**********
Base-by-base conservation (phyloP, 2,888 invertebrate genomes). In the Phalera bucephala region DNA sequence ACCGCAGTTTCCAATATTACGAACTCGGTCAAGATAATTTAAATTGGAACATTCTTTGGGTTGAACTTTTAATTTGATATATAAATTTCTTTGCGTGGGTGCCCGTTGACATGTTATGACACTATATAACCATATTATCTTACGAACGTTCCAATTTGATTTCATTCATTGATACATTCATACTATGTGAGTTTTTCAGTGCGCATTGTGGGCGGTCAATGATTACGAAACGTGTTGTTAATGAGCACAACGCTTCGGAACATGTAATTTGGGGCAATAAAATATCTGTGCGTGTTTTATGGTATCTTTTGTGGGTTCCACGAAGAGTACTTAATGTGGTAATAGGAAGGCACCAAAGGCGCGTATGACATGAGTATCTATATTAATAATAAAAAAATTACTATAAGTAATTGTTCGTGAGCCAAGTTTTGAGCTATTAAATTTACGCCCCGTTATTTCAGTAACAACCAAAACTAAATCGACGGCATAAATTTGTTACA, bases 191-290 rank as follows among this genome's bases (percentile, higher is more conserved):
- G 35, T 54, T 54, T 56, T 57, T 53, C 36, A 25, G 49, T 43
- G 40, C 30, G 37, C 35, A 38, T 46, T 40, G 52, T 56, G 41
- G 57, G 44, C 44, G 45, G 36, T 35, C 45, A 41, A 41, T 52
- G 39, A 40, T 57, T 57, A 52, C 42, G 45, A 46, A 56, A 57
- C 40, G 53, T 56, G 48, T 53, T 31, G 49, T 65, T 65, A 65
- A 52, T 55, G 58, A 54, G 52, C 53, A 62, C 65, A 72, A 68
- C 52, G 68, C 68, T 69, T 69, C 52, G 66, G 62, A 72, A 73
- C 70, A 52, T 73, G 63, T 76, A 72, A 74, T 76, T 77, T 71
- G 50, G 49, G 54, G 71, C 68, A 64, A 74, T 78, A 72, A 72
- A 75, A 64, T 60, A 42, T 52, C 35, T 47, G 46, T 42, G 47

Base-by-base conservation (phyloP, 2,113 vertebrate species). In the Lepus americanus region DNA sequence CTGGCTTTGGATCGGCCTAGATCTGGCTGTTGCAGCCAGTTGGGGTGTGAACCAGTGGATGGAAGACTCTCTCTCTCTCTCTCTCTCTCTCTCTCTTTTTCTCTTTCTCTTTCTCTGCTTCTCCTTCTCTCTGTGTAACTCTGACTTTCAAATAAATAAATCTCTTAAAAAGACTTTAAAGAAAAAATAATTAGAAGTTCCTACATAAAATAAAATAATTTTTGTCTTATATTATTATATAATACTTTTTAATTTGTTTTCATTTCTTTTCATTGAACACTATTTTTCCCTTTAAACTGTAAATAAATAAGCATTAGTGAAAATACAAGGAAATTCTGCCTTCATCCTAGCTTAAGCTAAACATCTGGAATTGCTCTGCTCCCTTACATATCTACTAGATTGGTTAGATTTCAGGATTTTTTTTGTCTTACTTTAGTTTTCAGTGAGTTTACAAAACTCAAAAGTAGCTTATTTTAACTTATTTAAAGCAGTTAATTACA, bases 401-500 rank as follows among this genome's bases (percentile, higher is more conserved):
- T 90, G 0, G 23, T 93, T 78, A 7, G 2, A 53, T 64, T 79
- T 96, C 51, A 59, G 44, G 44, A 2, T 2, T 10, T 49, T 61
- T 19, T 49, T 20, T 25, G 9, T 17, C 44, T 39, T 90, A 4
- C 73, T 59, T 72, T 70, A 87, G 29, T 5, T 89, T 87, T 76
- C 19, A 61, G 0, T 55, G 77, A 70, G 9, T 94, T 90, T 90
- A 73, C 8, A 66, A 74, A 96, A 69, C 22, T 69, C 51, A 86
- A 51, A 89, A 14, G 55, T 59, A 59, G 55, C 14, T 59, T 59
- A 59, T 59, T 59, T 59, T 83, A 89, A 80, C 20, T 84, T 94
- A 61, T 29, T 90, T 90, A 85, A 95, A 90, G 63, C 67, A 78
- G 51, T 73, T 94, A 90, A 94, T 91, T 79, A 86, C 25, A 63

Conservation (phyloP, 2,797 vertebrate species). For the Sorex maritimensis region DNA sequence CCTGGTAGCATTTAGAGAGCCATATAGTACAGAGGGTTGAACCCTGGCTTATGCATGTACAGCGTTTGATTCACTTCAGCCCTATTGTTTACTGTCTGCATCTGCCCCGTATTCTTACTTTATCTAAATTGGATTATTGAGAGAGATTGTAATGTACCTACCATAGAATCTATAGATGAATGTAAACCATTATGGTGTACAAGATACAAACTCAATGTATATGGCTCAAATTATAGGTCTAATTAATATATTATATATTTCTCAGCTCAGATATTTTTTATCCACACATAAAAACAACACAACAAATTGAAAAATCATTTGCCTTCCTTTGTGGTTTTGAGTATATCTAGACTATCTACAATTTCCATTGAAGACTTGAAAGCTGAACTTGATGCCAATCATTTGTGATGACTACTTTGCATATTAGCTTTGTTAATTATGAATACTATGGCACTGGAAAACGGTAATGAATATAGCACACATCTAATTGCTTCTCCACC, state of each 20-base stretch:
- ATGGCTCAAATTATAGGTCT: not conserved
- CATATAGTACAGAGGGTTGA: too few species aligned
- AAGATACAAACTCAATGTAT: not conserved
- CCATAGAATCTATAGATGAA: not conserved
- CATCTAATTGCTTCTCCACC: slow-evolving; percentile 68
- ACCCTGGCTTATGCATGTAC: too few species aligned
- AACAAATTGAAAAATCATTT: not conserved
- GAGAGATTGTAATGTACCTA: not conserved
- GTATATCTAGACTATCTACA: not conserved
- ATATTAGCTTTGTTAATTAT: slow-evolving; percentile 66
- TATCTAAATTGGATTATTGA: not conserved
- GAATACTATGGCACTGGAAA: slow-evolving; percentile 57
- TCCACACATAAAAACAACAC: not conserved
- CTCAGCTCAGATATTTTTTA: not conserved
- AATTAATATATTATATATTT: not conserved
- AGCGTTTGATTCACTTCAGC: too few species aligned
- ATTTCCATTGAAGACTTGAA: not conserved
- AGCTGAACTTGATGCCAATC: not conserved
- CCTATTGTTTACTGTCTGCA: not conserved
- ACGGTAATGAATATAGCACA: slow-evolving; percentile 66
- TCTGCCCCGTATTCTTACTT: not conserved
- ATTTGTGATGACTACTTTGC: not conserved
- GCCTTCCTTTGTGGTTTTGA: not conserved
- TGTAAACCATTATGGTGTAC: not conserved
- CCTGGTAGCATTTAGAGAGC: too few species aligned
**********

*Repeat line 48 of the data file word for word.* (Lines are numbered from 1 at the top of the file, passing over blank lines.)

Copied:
- CCTGGTAGCATTTAGAGAGC: too few species aligned